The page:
Neato vs Roomba (with Infographic)

In the world of robotic vacuums two brands stand head and shoulders above everyone else, IRobot a market leader since 2002 and Neato Robotics a California-based start-up founded by Joe Augenbraun looking to seriously challenge the Roomba.

But how do they differ?

Let’s look beyond marketing lingo and dig deep on how each robot navigates and cleans plus much more.

I’ve created this visual illustration to help you understand the differences between the Neato vs Roomba side by side. Enough fluff, let’s get to the topic at hand.

Neato Vs Roomba


Neato mainly uses a laser sensor called the RPS located on to so before it starts cleaning it first scans the whole room 360 degrees to map out the perimeter and potential obstacles.

A plus for this setup is that it lets the robot know what obstacles to avoid thus it bumps into objects with less frequency than the Roomba.

Downside is if an object is out of the laser’s line of site, it’ll bump into it and if the object is light enough, the Neato will push it around. To avoid falling of stairs, it has two cliff sensors underneath.

Roomba has a more complex setup.

It a combination of an infrared sensor, object sensors and wall sensors to navigate.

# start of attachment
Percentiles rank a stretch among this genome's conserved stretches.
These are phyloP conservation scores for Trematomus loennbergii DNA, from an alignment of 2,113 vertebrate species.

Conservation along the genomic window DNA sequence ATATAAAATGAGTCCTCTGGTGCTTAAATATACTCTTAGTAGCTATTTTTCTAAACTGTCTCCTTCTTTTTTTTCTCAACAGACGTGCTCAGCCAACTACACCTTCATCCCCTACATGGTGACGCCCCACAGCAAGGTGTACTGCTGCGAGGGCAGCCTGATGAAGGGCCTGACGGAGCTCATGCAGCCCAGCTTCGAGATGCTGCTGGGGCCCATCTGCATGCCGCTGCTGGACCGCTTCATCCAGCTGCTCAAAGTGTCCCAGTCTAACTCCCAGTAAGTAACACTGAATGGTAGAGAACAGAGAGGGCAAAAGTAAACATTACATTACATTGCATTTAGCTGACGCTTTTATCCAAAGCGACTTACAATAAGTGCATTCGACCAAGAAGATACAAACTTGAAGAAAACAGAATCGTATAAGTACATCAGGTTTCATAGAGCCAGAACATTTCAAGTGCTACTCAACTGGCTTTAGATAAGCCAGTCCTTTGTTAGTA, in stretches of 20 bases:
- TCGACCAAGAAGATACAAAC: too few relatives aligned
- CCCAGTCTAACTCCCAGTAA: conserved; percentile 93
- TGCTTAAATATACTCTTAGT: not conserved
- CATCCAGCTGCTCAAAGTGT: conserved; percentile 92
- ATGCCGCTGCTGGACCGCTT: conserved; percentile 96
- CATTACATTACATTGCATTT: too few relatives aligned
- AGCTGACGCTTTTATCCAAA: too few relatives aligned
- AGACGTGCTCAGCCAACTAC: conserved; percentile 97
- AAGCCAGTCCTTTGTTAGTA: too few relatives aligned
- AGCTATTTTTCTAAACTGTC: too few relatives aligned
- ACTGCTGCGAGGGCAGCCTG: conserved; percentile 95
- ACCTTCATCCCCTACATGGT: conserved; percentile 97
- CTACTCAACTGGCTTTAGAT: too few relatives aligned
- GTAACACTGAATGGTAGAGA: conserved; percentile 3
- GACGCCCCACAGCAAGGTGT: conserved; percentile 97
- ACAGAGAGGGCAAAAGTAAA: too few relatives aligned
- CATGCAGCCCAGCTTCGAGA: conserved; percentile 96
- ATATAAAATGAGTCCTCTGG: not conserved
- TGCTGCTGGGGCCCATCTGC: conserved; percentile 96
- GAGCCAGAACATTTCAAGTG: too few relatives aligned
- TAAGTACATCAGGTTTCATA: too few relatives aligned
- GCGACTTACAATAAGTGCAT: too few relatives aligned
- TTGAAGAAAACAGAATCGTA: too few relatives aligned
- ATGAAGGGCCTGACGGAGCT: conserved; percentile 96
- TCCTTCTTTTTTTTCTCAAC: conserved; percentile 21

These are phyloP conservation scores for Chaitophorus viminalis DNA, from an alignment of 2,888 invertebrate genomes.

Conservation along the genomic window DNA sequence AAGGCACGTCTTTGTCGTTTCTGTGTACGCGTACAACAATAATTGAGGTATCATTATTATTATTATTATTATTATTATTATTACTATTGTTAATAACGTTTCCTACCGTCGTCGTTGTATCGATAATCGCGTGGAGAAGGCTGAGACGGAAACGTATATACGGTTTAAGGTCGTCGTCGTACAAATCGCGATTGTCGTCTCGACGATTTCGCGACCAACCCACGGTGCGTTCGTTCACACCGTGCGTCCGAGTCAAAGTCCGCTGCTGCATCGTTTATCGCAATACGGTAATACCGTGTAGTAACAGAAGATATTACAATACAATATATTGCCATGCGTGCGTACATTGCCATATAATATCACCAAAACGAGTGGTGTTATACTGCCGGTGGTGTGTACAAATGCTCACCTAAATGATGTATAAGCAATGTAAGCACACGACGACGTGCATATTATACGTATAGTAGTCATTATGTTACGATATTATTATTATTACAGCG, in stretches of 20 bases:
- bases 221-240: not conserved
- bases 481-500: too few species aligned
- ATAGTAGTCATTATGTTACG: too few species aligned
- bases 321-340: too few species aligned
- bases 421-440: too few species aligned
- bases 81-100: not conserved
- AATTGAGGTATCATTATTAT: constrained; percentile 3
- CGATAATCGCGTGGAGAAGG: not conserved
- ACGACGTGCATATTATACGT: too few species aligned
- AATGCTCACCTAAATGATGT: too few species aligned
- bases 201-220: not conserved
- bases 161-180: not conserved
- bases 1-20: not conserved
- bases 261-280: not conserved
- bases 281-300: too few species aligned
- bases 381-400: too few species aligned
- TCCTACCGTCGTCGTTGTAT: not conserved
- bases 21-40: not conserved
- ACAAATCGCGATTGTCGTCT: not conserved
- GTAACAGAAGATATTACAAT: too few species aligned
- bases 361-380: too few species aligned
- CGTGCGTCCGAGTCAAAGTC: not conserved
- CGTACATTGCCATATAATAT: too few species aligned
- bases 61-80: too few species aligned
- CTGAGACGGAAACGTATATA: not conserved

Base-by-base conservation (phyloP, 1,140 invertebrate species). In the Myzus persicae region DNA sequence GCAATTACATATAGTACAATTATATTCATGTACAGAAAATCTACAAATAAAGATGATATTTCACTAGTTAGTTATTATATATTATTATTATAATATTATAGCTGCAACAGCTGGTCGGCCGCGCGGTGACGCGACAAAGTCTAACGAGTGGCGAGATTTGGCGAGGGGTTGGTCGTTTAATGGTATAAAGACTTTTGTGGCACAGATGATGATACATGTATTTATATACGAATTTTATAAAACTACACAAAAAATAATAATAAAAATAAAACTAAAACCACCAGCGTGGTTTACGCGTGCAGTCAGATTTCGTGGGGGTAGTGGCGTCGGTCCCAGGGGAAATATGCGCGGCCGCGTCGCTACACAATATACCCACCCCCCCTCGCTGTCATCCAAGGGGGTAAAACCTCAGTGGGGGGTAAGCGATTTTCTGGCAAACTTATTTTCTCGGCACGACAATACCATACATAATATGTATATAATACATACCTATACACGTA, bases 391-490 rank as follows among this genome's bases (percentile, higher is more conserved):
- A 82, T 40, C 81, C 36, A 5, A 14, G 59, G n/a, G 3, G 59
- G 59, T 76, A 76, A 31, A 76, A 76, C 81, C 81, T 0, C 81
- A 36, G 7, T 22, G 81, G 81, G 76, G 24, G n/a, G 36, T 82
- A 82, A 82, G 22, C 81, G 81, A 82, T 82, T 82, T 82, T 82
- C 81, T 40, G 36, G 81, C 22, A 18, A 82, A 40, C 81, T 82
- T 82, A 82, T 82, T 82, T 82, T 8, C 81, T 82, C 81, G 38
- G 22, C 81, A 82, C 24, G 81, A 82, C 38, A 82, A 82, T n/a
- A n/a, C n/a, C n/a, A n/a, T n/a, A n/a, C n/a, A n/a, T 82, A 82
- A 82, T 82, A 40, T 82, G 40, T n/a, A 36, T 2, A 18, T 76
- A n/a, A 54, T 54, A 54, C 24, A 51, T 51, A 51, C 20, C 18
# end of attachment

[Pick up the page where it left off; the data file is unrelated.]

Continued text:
The infrared sensor is used to determine the size of the room to let the robot know how long it’ll clean.

Object sensors detect potential roadblocks in its path and once it bumps into something let’s say a chair, it moves in a random direction.

Wall sensors detect for the presence of walls and allow this to follow its path without touching it.

The Roomba also has cliff sensors so you don’t have to worry about it falling off.

Cleaning Pattern

The best way to explain the difference between the two is by using long exposure as one tech blogger did.

Have a look here

Neato vs Roomba Cleaning Pattern

Here’s another long exposure shot of the Roomba cleaning pattern.

If you look at the photo above, Neato’s pattern has a more predictable pattern.

That’s because it starts off by mapping out the shape of the room and cleans the perimeter first before moving towards the inner part in a straight back and forth pattern until the whole room is finished.

iRobot’s pattern on the other hand is more random that’s because when it bumps into an object it’ll move in a random direction.

This randomness is also quite effective as it’ll certain areas more than once and will basically cover an entire room albeit a little bit slower compared to the Neato.

How does it Clean?

The Neato mainly uses suction from a vacuum motor located in the rear which they call the “centrifugal compression-impeller” that uses jet engine airflow principles.

Judging from video reviews, it does sound like a jet engine and it is loud.

It is close to 90 decibels in a review done by RobotShop.  It also has a beater bar and a pet hair brush (in newer models) that augment suction.

Roomba uses two counter rotating brushes, 700 series and older models use a bristled brush and another made from rubber.

Roomba 700 Brush Roll

The new 880 meanwhile uses two brushless “agitators” made from rubber. This supposedly makes it maintenance free because hair will not get stuck because there are no more bristles but several reviews mentioned that hair will still get stuck on the edges (see photo below).

roomba 880 brushes

So users will still need to regularly clean this area in order to prolong the life of the robot.